Tomografia axial computarizada

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454)Radiographs provide only an integrated value of the attenuation
coefficient. That is, if N0(y, z) monoenergetic
x-ray photons traverse the body along a line in the x
direction after entering the body at coordinates (y, z),
the number emerging without interaction is N(y, z) =
N0(y, z)e−α(y,z), where
α(y, z) = _ μ(x, y, z) dx.
The radiograph measures N(y, z) or α(y, z). The desiredinformation is μ(x, y, z). The radiographic image is often
difficult to interpret because of this integration along x.
For example, it may be difficult to visualize the kidneys
because of the overlying intestines.
Several types of computed tomography (tomos means
slice) have been developed in the last few decades. They
include transmission computed tomography (CT), singlephoton
emissioncomputed tomography (SPECT), and
positron emission tomography (PET). They all involve reconstructing,
for fixed z, a map of some function f(x, y)
from a set of projections F(θ, x), as described in Secs.
12.4 and 12.5. For CT the function f is the attenuation
coefficient μ(x, y). For SPECT and PET it is the concentration
of a radioactive tracer within the body, as will be
described in Chapter 17.The history of the development of computed tomography
is quite interesting [DiChiro and Brooks (1979)]. The
Nobel Prize in Physiology or Medicine was shared in 1979
by a physicist, Allan Cormack, and an engineer, Godfrey
Hounsfield. Cormack had developed a theory for reconstruction
and had performed experiments with a cylindrically
symmetric object that were described in two papers
in theJournal of Applied Physics in 1963 and 1964.
Hounsfield, working independently, built the first clinical
machine, which was installed in 1971. It was described in
1973 in the British Journal of Radiology. The Nobel Prize
acceptance speeches [Cormack (1980); Hounsfield (1980)]
are interesting to read. A neurologist, William Oldendorf,
had been working independently on the problem but did
notshare in the Nobel Prize [See DiChiro and Brooks
(1979), and Broad (1980)].
Early machines had an x-ray tube and detector that
moved in precise alignment on opposite sides of the pa-
FIGURE 16.28. A spiral CT scan of the abdomen. The arrow
points to a biliary cystadenoma, a benign tumor of the liver.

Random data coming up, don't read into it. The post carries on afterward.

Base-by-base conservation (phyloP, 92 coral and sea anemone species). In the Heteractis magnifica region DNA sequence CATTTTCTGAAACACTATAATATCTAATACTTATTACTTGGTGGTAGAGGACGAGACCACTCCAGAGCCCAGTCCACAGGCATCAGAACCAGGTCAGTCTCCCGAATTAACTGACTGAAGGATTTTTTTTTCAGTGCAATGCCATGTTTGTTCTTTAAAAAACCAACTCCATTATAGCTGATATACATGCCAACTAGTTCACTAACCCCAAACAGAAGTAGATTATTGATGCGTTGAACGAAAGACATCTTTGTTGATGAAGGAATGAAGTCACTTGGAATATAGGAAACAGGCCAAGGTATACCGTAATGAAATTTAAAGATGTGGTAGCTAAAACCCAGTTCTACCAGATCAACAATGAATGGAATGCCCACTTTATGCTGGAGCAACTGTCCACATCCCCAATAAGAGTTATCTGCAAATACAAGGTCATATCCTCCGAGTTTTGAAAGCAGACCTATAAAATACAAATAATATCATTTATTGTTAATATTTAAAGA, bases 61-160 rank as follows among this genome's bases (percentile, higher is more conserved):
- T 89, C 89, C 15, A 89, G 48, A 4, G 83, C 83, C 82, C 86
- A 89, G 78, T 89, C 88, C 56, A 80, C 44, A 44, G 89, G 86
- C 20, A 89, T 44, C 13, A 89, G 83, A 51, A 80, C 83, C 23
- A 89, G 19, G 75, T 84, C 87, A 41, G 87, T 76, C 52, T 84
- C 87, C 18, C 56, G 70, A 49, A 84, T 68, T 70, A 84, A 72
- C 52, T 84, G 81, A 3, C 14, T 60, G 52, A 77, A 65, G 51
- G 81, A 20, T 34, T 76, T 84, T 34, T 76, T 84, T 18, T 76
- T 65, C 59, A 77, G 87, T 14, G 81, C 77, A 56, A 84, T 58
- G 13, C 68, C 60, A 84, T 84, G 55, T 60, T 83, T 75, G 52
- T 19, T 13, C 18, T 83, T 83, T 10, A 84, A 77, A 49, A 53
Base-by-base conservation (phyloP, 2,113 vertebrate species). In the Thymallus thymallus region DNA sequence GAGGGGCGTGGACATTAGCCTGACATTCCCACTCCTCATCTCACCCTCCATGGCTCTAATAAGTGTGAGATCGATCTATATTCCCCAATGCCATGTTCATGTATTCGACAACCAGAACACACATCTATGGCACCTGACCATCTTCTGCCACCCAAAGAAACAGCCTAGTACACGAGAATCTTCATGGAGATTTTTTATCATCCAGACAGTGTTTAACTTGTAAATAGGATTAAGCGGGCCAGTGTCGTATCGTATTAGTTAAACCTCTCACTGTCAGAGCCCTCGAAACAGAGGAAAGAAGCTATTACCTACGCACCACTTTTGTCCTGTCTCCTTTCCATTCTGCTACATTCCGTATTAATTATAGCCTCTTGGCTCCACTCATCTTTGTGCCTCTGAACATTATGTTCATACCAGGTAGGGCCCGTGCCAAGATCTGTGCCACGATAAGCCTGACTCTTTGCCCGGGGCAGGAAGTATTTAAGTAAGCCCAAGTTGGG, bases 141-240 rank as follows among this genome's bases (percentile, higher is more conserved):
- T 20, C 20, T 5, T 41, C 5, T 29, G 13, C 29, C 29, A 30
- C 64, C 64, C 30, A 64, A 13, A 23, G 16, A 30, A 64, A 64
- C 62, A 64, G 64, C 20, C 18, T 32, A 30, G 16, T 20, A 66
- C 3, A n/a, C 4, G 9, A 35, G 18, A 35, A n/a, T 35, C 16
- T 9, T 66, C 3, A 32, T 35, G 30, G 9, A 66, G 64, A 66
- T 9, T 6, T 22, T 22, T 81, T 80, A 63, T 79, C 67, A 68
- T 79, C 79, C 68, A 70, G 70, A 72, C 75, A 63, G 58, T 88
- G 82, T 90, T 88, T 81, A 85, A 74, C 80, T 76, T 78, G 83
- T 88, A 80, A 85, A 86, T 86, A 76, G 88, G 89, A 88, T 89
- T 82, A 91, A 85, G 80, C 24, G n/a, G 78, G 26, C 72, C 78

Scan courtesy of E. Russell Ritenour, Ph.D., Department of
Radiology, University ofMinnesota Medical School.
tient to make each pass. The size of these machines allowed
only heads to be scanned. After one pass, the
gantry containing the tube and detector was rotated 1 ◦
and the next pass was taken. After data for 180 passes
were recorded, the image was reconstructed. A complete
scan took about 4 minutes. Modern CT units use an array
of detectors and a fan-shaped beam that coversthe
whole width of the patient. The scan time is reduced to
a few seconds. Figure 16.27 shows the early evolution of
the scanning techniques.
On modern machines all of the electrical connections
are made through slip rings. This allows continuous rotation
of the gantry and scanning in a spiral as the patient
moves through the machine. Interpolation in the direction
of the axis of rotation(the z axis) is used to perform the
reconstruction for a particular value of z. This is called
spiral CT or helical CT. Kalender (2000) discusses the
physical performance of CT machines, particularly the
various forms of spiral machines. Array detectors are now
used to fill in the space between the spirals. Table 16.3
shows how scanners have improved since they were first
introduced.Spiral CT provides μ(x, y, z), and the images
can be displayed in three dimensions.
Figure 16.28 is an abdominal scan showing a benign
tumor in the liver. Computer analysis of μ(x, y, z) data
can be used to display 3-dimensional images of an organ
(Fig.16.29). The surface of an organ is defined by a change
in μ.
It is often desirable to measure the attenuation coefficient
with an accuracy of...
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